3. The little dogs of 12 to 25 pounds in weight which had been produced by inbreeding smaller sized Bulldogs and by crossing these small sized bitches with Pug dogs in the years 1835 to 1845. At the early shows, from 1859 to 1870, Classes were always provided for dogs under 20 pounds. And those cases were as a rule were well filled. The little dogs as might be expected from their breeding, were usually very short in face with noses well laid back. They were chiefly bred in London, Nottingham and Birmingham.




In the years 1868 to 1873 the fresh importation's of Spanish bulldogs by Mr. Marquart and Mr. Frank Adcock further increased to the numbers and probably also to the size of the large-sized Bulldogs, though only four or five Kennels used these imported Bulldogs at stud. These importation's greatly incensed the breeders who swore by the 50 lb. dog as specifically bred for bull-baiting as being the original British Bulldog, which in actual fact he was not and it was the outburst of horror at the dangers of the Spanish Invasion which caused the formation of the Bulldog club in 1875.

It cannot be proved that any fresh crosses have been made since the 1870's, but it is said that in the middle of the 90's a small Mastiff bitch was on more than one occasions mated to a Bulldog in order to produce dogs of greater size and substance. Whether this type is true or not, it is a significant fact that since that period we have had quite a number of dogs weighing over 70 lbs. some of them decided Mastiff type, although better rearing has doubtless played it's part in increasing size and substance.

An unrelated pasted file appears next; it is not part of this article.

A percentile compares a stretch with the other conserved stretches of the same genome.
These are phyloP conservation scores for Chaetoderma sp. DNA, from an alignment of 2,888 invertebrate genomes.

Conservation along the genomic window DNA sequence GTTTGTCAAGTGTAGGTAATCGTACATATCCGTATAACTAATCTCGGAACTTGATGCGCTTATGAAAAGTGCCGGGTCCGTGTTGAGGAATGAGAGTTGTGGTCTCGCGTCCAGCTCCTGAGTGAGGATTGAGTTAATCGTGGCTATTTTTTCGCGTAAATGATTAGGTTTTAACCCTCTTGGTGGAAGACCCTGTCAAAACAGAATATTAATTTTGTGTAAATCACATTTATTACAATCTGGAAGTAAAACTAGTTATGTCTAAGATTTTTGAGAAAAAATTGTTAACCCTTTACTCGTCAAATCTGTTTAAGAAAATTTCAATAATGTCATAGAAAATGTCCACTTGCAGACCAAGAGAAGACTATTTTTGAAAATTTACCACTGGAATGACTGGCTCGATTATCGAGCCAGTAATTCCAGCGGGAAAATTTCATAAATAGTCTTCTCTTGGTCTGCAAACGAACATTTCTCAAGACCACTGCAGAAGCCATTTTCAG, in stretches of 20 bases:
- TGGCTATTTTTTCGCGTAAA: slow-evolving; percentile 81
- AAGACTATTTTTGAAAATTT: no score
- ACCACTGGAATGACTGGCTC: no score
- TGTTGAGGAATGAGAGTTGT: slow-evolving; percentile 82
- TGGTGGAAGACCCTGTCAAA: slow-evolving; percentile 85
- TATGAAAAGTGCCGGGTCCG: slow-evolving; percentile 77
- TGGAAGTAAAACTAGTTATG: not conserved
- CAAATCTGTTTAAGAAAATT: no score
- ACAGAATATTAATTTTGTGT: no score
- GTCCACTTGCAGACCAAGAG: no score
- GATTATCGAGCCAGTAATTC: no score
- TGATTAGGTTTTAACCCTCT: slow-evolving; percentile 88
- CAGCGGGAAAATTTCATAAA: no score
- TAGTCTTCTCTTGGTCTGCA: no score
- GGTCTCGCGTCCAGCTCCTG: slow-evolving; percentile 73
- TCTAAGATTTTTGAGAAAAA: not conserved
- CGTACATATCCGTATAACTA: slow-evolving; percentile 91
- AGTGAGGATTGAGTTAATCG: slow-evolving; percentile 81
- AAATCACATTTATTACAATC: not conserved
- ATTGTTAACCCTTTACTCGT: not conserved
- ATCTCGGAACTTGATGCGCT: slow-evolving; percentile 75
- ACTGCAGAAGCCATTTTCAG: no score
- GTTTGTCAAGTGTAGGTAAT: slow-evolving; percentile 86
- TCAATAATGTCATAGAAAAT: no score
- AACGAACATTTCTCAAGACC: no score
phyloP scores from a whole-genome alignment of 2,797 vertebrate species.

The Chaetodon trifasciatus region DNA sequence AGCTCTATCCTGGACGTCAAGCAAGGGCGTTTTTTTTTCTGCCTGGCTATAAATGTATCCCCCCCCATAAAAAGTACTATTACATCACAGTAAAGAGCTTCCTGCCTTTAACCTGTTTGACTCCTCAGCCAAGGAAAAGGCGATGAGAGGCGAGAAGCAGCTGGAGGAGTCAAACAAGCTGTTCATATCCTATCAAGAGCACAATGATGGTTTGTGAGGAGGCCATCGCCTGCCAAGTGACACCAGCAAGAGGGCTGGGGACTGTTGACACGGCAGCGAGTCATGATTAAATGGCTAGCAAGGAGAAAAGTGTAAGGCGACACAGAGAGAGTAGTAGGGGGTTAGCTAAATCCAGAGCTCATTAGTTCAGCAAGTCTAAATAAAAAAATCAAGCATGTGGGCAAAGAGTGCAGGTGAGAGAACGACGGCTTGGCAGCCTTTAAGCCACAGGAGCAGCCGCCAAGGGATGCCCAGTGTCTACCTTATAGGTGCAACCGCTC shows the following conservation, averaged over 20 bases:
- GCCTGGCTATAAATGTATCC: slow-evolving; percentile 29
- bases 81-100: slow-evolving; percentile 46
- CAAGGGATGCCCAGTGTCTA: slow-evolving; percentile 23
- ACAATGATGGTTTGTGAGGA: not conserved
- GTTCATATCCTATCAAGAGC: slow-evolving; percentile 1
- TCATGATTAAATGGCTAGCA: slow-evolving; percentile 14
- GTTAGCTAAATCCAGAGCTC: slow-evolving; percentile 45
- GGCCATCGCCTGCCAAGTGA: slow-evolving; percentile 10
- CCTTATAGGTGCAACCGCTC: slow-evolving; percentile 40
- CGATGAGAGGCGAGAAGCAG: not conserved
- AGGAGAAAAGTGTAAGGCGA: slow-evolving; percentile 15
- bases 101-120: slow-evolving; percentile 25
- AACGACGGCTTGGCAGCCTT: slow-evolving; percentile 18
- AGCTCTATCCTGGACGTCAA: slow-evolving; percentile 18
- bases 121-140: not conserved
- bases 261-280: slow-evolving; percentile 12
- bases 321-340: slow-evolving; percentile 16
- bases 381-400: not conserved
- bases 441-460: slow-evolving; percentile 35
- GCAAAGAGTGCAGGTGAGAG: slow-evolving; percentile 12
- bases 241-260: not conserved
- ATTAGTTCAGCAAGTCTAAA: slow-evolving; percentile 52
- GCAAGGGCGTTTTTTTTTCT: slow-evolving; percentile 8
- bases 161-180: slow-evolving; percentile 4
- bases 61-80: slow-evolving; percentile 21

The exhibition of the dog of today (1933*) is therefore the result of inter-crossing of the three distinct types which existed in 1859. The large size dog having been increased in numbers by crossing with the imported Spanish Bulldogs of the 70's and possibly further increased by the alleged Mastiff cross on a limited scale is the middle 90's.

Students of the Bulldog who take the trouble to read history of his evolution will readily understand why even today, (1933*) there is no uniformity of type or size in Bulldogs, and why it is possible for two dogs to be of different type and size whilst at the same time , they are both good ones. The differences in type and size spring from the different ingredients in their origin and these differences will never entirely disappear. I hope that my reader will also agree with me that the British Bulldog, the Old English Mastiff, the Dogue de Bordeaux, and the Spanish Bulldog all sprang originally from the same British origin which is from the English Alaunt. It is a theory I have held for years, but have never seen propounded...